As we reform our newly renamed Order I think there are some things of importance to address and things to keep in mind while we move forward. I think it important to discover the depths of where God is leading us now as a group and the ramifications of those depths in our ministries and relationships to one another. I feel it’s also important to acknowledge who we’ve been as a group and who God is calling us to be, defining ourselves and our ministry. Already we are seeing some blooms blossom in our “new meadow.” There are new opportunities and blessings just waiting to be discovered. The grass isn’t greener on the other side of the fence, our meadow is pretty green already. However, let us not forget our center and our focus both in the past and present.

Are Old Catholic Orders Valid?

Are Old Catholic Orders Valid?
By Bp. Brian Ernest Brown | July 19, 2008

“As a prisoner for the Lord, then, I urge you to live a life worthy of the calling you have received. Be completely humble and gentle; be patient, bearing with one another in love. Make every effort to keep the unity of the Spirit through the bond of peace. There is one body and one Spirit—just as you were called to one hope when you were called— one Lord, one faith, one baptism; one God and Father of all, who is over all and through all and in all. But to each one of us grace has been given as Christ apportioned it.” -Ephesians 4:1-7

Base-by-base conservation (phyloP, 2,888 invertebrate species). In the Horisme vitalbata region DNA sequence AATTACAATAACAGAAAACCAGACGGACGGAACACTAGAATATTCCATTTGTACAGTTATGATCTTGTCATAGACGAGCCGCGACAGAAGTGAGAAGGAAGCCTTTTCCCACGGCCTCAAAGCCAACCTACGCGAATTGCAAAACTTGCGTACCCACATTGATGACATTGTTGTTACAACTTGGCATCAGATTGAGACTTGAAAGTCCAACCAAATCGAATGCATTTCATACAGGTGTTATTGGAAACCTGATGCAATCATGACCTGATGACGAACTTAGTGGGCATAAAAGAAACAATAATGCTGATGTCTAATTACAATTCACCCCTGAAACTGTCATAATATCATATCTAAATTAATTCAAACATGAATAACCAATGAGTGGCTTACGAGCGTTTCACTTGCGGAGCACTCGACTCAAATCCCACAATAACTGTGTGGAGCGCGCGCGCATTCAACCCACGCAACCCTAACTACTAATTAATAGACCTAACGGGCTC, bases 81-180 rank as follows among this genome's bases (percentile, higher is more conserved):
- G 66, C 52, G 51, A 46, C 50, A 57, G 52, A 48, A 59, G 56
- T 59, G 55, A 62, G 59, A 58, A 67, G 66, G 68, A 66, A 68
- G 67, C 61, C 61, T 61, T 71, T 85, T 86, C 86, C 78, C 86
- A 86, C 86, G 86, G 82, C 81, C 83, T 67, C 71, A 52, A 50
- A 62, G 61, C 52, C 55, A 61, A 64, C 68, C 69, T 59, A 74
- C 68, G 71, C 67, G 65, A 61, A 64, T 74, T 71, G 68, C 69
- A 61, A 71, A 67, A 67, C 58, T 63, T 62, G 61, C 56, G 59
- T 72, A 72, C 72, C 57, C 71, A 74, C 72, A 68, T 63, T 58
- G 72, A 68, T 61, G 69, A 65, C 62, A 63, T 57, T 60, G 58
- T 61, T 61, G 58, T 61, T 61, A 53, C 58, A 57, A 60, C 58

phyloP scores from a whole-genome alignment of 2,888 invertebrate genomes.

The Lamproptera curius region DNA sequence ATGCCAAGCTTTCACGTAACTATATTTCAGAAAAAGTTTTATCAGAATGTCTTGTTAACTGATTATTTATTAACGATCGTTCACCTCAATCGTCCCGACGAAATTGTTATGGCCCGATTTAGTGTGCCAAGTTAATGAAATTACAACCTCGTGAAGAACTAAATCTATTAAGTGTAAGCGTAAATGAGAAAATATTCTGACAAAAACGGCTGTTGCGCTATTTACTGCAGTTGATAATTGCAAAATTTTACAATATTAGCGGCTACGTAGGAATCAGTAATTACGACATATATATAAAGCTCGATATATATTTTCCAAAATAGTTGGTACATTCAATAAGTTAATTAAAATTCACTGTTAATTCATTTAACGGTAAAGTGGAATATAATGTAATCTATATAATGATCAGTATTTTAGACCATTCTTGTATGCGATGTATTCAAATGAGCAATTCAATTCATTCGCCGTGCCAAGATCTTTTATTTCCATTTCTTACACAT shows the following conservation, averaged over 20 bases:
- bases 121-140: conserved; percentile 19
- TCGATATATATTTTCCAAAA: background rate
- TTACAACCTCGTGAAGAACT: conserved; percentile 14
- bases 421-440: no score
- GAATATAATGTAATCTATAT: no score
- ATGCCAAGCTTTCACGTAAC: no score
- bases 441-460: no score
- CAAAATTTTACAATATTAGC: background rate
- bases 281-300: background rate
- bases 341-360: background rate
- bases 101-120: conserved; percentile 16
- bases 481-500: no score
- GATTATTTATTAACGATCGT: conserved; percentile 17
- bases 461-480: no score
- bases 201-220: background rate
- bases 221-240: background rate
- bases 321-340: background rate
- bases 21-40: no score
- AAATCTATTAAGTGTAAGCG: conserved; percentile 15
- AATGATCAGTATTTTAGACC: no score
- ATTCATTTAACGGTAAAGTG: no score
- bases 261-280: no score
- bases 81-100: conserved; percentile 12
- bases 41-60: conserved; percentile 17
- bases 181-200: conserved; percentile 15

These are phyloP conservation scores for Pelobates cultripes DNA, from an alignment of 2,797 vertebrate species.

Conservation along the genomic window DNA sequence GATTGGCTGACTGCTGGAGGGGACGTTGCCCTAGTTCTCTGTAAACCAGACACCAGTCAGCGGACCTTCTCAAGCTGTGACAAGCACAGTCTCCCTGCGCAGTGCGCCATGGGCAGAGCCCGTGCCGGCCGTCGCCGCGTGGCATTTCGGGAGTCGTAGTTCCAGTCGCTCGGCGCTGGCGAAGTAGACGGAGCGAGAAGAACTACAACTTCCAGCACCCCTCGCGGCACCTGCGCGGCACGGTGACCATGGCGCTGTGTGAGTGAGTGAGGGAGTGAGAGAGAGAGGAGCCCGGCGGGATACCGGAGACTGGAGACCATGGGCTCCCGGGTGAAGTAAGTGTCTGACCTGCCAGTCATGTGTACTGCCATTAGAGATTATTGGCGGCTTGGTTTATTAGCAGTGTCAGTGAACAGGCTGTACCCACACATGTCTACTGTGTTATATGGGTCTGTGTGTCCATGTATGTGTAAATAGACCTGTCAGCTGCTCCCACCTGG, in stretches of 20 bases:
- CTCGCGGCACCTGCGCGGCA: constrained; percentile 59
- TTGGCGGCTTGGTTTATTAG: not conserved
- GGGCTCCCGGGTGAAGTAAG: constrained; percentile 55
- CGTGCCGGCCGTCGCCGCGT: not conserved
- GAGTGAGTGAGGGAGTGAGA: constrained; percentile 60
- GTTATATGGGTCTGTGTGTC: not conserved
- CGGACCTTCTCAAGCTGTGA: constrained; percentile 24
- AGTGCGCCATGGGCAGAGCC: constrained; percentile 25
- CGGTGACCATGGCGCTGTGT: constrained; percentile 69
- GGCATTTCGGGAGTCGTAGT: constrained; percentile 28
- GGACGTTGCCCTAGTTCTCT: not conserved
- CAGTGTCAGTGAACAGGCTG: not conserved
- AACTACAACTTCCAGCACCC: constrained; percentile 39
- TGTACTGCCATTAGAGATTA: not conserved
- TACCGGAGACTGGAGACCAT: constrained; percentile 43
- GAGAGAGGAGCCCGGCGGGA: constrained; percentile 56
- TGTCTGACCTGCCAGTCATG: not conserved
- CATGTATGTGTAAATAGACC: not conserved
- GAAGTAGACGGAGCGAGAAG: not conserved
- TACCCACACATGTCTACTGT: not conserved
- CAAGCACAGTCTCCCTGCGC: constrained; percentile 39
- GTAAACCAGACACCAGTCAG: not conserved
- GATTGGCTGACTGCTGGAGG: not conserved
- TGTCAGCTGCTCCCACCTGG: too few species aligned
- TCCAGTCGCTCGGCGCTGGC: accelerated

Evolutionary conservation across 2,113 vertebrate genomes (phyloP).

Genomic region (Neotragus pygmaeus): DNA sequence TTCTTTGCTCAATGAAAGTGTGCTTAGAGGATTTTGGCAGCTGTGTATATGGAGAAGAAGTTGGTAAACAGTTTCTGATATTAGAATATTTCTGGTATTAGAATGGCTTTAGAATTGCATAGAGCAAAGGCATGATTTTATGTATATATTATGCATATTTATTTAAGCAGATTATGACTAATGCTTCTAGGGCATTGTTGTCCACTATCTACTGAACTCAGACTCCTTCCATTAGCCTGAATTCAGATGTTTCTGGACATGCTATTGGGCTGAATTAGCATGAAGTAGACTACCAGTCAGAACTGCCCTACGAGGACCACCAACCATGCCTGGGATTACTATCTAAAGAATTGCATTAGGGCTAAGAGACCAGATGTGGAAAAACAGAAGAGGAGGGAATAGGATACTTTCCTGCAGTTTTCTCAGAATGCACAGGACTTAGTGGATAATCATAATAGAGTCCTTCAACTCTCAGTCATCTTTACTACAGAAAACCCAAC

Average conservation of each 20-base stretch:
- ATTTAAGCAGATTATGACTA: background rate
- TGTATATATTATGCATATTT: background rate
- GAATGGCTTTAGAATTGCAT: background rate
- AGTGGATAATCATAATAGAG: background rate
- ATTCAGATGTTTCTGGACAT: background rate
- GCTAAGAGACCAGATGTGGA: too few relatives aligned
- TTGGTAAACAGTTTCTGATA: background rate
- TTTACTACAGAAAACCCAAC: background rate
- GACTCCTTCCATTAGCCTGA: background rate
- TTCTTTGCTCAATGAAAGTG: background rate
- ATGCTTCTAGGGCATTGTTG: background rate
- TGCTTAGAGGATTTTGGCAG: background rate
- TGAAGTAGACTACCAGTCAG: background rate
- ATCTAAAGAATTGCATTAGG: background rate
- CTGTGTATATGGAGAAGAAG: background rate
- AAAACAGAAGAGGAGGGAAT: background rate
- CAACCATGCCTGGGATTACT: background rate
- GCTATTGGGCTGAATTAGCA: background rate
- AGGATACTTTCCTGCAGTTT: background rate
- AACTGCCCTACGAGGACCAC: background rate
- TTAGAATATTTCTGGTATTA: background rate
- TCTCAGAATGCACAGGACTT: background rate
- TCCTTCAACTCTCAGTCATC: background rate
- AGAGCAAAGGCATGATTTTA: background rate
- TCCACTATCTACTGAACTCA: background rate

The debate on the validity of autocephalous sacramental or Independent Old Catholic holy orders is long standing and often offers nothing but confusion and suspicion. It is a belief of the Order of the Shepherd’s Heart that validity is most assuredly found through ministry within the community one is called to serve. So that, it is the very act of service that assures us of God’s grace, blessing, and authority to answer the call to ministry. It is through the natural connection of that kind of relationship, shepherd to sheep, that validity and authority are realized and made real to the world in which we live.

The OSH does participate in and uphold the doctrine of Apostolic Succession and all of its clergy have been validly ordained by the laying on of hands of bishops within that historic succession, which we hold dearly.